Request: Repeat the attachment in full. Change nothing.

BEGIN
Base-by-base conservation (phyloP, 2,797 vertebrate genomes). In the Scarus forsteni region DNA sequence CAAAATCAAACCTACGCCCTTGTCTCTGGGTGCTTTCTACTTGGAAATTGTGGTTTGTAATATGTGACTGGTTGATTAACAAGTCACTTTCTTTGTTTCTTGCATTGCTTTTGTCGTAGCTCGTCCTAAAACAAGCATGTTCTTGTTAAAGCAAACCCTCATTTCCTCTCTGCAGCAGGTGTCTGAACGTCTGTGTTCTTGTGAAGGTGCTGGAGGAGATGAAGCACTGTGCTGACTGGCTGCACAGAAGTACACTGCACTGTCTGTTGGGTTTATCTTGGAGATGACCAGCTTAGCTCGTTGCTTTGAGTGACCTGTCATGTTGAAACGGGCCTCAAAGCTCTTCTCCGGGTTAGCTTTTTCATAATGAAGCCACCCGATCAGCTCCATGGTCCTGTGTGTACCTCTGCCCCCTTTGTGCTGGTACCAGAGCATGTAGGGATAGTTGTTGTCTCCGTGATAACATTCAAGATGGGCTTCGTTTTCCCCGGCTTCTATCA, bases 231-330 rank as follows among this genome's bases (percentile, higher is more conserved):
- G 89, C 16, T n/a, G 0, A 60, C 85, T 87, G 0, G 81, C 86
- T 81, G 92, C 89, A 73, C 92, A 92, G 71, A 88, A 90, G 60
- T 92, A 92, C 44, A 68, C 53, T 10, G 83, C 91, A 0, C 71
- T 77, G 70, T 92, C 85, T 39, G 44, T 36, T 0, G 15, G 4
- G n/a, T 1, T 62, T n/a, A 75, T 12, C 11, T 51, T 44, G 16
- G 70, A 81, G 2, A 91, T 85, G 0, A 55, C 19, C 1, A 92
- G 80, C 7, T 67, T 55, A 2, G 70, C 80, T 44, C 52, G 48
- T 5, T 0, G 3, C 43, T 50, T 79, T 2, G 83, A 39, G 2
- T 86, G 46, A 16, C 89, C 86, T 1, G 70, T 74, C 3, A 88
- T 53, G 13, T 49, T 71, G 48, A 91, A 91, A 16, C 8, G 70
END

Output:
Base-by-base conservation (phyloP, 2,797 vertebrate genomes). In the Scarus forsteni region DNA sequence CAAAATCAAACCTACGCCCTTGTCTCTGGGTGCTTTCTACTTGGAAATTGTGGTTTGTAATATGTGACTGGTTGATTAACAAGTCACTTTCTTTGTTTCTTGCATTGCTTTTGTCGTAGCTCGTCCTAAAACAAGCATGTTCTTGTTAAAGCAAACCCTCATTTCCTCTCTGCAGCAGGTGTCTGAACGTCTGTGTTCTTGTGAAGGTGCTGGAGGAGATGAAGCACTGTGCTGACTGGCTGCACAGAAGTACACTGCACTGTCTGTTGGGTTTATCTTGGAGATGACCAGCTTAGCTCGTTGCTTTGAGTGACCTGTCATGTTGAAACGGGCCTCAAAGCTCTTCTCCGGGTTAGCTTTTTCATAATGAAGCCACCCGATCAGCTCCATGGTCCTGTGTGTACCTCTGCCCCCTTTGTGCTGGTACCAGAGCATGTAGGGATAGTTGTTGTCTCCGTGATAACATTCAAGATGGGCTTCGTTTTCCCCGGCTTCTATCA, bases 231-330 rank as follows among this genome's bases (percentile, higher is more conserved):
- G 89, C 16, T n/a, G 0, A 60, C 85, T 87, G 0, G 81, C 86
- T 81, G 92, C 89, A 73, C 92, A 92, G 71, A 88, A 90, G 60
- T 92, A 92, C 44, A 68, C 53, T 10, G 83, C 91, A 0, C 71
- T 77, G 70, T 92, C 85, T 39, G 44, T 36, T 0, G 15, G 4
- G n/a, T 1, T 62, T n/a, A 75, T 12, C 11, T 51, T 44, G 16
- G 70, A 81, G 2, A 91, T 85, G 0, A 55, C 19, C 1, A 92
- G 80, C 7, T 67, T 55, A 2, G 70, C 80, T 44, C 52, G 48
- T 5, T 0, G 3, C 43, T 50, T 79, T 2, G 83, A 39, G 2
- T 86, G 46, A 16, C 89, C 86, T 1, G 70, T 74, C 3, A 88
- T 53, G 13, T 49, T 71, G 48, A 91, A 91, A 16, C 8, G 70